No, before I got to Brazil I had never built a fence, or painted an entire room, or plumbed a kitchen with plastic pipes and super glue, or taught English – and I had certainly never done all of these things with the guidance of a 4’ foot tall, 50-something-year-old, exclusively Portuguese-speaking, firecracker of a lady named Cleide (clay-gee). As far as I’m concerned, Cleide was the patron saint of Villa Kennedy and she never failed to impress me with her resourcefulness and unwavering positivity.
I watched Cleide nail her thumb to a fence post and walk it off. I watched Cleide climb onto the top rung of a ladder, strip some electrical wire with her bare hands, tape them together again and knock a spot on the wall to make the lights work again. I watched Cleide take care of her children, one of whom suffered permanent brain damage after being hit by a bus as a child. Cleide sacrificed every single day so that the centre would be open to those who needed it.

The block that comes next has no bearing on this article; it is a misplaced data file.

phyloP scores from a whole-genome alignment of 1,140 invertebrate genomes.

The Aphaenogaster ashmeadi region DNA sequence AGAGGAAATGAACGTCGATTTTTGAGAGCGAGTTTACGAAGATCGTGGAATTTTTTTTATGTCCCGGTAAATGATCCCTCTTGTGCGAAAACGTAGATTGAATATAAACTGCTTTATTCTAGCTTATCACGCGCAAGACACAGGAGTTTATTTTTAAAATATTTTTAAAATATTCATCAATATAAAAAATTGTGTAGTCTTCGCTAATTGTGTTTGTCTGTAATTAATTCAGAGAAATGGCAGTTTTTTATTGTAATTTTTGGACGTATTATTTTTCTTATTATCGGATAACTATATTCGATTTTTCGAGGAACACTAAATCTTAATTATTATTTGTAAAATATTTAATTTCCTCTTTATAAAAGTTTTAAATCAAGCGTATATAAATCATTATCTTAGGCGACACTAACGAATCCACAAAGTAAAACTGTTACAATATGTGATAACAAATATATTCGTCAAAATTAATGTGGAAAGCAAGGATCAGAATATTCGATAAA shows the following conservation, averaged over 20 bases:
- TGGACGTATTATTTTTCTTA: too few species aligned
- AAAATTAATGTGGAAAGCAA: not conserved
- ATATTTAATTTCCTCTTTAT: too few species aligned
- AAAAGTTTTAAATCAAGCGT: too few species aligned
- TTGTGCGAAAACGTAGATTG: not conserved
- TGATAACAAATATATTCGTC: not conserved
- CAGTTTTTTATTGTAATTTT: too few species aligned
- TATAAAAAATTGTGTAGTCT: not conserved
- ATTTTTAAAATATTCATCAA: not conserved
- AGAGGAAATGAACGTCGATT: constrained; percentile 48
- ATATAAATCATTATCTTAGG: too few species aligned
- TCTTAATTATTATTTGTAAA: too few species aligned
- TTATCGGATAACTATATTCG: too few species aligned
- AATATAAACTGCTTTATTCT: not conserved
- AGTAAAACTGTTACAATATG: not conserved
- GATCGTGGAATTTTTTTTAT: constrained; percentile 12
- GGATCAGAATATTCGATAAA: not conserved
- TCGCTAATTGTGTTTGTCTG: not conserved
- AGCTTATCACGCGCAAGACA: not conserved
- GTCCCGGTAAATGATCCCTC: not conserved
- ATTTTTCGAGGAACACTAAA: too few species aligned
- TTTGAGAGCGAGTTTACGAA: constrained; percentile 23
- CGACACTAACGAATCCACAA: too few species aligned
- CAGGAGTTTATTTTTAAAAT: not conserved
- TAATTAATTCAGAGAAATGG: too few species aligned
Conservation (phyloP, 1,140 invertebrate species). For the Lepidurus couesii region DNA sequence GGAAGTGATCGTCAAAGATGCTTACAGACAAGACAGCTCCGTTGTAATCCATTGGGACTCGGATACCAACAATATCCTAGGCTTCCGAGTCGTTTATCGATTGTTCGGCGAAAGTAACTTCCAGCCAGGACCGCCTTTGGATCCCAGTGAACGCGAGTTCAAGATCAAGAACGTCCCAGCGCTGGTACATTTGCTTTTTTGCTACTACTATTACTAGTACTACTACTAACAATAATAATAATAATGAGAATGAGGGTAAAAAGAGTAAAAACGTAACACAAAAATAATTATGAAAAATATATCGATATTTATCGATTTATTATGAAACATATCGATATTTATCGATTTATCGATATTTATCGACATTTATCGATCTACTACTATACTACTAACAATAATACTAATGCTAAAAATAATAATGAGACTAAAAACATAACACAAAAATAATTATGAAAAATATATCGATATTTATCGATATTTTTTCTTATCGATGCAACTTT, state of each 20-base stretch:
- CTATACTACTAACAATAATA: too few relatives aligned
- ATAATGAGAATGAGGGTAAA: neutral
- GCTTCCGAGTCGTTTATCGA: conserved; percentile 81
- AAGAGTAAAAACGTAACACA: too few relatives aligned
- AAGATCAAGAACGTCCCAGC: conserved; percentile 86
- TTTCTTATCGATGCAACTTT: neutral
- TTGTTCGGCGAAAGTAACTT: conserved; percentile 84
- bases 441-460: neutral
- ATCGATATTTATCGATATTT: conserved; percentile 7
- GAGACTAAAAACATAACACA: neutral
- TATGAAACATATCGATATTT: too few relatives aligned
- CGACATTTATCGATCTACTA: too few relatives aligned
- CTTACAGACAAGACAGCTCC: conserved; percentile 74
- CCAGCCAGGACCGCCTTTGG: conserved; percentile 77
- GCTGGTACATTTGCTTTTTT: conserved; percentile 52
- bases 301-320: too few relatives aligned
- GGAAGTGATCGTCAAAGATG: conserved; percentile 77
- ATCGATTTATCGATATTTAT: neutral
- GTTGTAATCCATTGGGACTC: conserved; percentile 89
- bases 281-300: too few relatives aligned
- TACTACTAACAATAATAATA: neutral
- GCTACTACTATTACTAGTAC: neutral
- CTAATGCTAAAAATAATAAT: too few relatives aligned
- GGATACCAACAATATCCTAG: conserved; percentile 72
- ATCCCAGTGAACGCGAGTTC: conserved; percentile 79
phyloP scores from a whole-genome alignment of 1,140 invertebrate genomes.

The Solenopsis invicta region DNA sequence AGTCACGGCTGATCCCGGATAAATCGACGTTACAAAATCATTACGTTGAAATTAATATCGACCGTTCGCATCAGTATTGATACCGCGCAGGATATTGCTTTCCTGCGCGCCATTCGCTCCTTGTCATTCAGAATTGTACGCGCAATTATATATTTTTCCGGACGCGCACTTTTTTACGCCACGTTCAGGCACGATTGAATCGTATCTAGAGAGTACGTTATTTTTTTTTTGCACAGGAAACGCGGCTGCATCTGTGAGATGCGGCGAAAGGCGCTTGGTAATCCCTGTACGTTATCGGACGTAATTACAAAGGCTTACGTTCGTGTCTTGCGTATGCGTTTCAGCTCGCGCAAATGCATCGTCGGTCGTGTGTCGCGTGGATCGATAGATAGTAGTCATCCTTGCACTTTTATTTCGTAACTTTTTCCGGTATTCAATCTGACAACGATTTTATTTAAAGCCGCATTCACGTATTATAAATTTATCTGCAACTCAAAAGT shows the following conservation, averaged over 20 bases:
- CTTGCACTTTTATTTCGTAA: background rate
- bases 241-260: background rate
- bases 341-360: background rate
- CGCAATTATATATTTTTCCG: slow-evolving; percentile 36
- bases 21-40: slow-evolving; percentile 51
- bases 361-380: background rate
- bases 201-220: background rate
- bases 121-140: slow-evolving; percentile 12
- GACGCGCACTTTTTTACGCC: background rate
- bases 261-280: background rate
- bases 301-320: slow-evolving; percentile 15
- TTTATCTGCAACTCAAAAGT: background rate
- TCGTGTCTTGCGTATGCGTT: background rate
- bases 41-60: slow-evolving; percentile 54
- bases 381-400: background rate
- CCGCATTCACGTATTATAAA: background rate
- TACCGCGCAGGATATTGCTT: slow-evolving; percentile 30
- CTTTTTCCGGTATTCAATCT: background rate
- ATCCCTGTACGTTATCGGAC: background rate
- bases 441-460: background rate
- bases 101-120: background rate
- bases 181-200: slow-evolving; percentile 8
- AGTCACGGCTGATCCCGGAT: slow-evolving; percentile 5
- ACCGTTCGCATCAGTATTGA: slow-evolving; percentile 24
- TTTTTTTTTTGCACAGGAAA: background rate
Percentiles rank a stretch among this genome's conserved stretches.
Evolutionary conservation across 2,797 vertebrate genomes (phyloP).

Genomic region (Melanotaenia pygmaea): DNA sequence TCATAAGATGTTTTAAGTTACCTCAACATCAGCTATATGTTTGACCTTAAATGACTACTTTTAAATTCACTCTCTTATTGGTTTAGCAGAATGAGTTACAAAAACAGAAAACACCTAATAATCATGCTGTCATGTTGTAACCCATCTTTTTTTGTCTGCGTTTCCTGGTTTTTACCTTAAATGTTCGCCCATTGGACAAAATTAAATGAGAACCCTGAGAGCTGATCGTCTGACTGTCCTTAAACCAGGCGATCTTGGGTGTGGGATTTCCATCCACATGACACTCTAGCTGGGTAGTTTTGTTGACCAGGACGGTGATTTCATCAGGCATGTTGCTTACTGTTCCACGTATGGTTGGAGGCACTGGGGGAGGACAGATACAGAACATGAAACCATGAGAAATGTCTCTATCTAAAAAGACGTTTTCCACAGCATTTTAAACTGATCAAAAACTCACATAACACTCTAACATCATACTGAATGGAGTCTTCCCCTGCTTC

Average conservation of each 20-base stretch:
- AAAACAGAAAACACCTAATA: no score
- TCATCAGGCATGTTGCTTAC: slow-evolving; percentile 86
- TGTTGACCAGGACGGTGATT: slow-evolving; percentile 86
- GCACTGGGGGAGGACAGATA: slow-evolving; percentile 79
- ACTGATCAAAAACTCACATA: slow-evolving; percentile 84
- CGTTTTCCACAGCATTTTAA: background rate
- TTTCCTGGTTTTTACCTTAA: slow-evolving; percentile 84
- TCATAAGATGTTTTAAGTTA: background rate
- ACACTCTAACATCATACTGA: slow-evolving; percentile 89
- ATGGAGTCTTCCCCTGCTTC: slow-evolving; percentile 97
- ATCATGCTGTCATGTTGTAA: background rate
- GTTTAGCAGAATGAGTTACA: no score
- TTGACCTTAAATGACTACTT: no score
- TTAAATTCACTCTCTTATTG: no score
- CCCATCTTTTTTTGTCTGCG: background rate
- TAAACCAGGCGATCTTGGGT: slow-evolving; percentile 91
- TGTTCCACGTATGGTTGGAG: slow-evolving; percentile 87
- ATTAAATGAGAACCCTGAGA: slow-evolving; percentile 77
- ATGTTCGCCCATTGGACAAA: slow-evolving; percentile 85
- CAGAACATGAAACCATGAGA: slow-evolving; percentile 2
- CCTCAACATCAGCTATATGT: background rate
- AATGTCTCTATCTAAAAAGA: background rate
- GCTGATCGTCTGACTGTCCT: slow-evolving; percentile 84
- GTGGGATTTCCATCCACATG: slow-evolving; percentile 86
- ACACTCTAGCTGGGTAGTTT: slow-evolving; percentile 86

And at the end of the day, when we were sweaty and exhausted and dirty, she still had her sense of humour. One time, while we were plumbing the kitchen, we got lost in translation and Cleide cut into the wrong pipe. The entire centre quickly flooded with three inches of water. My friend and fellow volunteer Julia and I grabbed brooms and mops and quickly tried to push all of the water out into the street through the doorways and the gaps between the floors and the walls. We were laughing and screaming “OH MY GOD! OH MY GOD!” while water flew up into the air and soaked us to the bone. Eventually Cleide, who spoke no English, asked us what we were saying. I did my best to translate with my soggy pocket dictionary and some awful charades. Cleide slowly nodded and looked all around at the water spraying the ceiling and our dripping hair and faces. Suddenly, she turned back to us with a huge grin on her face and yelled in her best English “OH MY GOD OH MY GOD OH MY GOD!” I will never forget the connection I was able to make with someone I could barely communicate with, and I hope that she never forgets me.